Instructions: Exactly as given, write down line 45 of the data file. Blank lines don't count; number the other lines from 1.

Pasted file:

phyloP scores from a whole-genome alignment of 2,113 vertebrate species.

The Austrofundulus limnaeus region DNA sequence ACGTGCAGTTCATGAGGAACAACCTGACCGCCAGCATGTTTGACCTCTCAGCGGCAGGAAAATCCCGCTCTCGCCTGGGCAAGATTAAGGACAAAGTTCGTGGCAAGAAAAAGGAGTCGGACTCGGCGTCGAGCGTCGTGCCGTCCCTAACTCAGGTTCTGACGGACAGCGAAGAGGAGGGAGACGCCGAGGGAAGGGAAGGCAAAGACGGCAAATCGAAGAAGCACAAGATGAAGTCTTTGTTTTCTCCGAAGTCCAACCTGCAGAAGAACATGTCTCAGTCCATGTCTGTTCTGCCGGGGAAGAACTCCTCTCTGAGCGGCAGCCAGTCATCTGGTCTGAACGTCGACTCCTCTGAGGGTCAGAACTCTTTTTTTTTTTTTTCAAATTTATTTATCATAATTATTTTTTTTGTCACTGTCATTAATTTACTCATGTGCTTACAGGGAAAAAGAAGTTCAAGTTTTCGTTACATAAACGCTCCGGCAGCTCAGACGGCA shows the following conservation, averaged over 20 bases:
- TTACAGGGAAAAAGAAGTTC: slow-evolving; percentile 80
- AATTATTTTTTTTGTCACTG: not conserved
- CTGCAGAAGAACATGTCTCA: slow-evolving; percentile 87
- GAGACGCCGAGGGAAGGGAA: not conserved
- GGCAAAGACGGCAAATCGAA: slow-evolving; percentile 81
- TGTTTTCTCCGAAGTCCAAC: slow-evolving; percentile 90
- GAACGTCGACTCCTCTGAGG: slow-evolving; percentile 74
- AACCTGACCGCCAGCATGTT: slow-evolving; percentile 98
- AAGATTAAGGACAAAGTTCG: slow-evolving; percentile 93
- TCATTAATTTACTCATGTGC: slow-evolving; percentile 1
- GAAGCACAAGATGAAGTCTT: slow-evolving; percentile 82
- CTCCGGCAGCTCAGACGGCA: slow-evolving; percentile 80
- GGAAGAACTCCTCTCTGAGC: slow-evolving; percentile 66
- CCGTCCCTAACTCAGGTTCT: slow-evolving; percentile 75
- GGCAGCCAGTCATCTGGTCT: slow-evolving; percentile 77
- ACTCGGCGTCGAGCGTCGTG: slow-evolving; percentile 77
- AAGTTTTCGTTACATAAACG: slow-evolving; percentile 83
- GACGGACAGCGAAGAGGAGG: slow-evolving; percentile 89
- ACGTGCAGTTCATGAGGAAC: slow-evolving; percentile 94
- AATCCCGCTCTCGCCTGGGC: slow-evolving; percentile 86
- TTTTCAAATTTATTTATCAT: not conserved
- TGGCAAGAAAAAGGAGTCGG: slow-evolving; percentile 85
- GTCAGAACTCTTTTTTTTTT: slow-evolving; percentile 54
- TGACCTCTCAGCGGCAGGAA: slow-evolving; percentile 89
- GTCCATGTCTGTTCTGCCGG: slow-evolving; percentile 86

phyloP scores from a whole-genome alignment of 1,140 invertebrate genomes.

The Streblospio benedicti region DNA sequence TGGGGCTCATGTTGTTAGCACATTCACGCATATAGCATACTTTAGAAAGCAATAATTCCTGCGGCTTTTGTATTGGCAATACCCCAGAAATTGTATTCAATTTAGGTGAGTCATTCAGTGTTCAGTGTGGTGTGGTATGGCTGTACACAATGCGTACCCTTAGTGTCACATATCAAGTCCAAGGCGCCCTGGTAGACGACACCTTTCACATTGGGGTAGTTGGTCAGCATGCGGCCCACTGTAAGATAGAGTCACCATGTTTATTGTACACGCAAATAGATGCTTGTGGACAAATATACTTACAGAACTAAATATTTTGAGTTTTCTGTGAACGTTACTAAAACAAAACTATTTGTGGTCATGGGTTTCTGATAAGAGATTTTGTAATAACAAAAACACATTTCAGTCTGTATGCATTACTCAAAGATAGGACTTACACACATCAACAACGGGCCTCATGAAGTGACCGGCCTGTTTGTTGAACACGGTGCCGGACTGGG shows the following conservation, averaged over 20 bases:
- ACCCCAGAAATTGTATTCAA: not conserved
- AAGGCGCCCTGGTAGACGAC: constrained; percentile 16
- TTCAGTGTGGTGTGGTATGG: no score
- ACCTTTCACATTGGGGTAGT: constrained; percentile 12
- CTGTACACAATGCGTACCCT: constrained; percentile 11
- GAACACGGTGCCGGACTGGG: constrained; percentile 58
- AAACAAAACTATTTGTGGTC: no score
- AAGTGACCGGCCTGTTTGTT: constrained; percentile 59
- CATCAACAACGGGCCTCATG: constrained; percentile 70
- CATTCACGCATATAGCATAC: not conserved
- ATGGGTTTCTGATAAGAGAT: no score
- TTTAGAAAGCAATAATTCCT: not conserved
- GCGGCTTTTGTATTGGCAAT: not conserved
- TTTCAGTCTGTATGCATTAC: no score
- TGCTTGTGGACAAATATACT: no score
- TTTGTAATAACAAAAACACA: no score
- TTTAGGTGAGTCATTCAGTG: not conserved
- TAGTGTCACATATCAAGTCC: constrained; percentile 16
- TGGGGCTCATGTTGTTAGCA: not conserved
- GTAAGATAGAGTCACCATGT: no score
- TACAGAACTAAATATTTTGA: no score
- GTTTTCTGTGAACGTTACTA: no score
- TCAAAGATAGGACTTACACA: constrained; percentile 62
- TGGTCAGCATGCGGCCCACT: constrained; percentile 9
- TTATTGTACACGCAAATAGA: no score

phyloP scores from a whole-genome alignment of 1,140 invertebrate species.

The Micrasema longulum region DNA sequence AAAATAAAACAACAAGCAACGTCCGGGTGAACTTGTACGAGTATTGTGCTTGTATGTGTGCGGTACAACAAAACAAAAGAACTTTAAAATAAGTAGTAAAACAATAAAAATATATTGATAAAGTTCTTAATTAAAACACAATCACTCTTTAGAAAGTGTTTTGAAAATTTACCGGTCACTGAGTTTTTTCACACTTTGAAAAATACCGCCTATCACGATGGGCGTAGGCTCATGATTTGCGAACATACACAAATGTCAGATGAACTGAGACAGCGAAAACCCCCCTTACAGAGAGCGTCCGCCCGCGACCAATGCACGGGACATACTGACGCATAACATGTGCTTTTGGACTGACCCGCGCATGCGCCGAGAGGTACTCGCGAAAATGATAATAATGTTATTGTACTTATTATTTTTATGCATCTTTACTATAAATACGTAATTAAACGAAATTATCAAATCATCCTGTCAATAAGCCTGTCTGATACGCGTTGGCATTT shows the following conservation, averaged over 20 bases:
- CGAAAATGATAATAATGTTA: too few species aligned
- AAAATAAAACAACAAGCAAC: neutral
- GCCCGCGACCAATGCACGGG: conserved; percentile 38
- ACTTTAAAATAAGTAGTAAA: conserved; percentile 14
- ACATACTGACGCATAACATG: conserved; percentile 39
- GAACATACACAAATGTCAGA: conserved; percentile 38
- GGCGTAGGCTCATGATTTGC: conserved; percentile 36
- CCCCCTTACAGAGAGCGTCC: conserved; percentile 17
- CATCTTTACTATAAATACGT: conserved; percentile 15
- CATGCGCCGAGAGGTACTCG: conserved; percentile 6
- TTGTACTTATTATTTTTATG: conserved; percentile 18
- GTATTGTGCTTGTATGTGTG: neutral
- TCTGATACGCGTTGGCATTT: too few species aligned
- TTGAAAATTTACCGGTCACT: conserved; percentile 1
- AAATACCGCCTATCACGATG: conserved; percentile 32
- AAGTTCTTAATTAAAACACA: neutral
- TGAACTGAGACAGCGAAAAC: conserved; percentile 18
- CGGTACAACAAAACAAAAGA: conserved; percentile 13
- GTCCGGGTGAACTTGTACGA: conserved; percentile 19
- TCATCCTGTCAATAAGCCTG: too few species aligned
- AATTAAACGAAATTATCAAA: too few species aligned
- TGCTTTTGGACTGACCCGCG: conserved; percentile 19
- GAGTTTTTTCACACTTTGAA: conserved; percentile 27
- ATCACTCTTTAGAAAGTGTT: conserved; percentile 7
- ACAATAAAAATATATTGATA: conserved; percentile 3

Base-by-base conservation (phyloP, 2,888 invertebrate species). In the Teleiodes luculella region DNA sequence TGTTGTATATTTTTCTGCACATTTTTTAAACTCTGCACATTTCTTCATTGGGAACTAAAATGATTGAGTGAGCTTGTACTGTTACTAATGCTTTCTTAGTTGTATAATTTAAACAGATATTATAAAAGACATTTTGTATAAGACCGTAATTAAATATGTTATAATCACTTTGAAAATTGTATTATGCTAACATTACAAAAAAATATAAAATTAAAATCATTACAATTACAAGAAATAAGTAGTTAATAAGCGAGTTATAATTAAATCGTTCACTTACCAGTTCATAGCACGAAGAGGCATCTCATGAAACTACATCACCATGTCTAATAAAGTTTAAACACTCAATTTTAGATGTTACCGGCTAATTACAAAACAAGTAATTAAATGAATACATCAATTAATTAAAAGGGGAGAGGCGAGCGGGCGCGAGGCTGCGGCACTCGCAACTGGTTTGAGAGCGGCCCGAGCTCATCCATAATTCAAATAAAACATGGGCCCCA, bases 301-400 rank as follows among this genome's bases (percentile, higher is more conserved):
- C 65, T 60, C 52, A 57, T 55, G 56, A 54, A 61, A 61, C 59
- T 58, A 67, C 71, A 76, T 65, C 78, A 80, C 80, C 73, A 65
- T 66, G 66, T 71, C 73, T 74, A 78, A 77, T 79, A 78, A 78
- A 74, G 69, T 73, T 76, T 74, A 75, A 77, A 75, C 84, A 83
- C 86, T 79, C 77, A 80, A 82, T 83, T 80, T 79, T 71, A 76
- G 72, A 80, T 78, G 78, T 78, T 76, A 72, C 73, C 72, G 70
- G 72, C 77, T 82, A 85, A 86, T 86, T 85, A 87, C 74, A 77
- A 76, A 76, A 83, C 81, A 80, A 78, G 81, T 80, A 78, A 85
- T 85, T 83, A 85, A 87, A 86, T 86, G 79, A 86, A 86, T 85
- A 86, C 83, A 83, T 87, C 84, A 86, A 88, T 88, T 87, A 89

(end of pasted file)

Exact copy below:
- TTTGTAATAACAAAAACACA: no score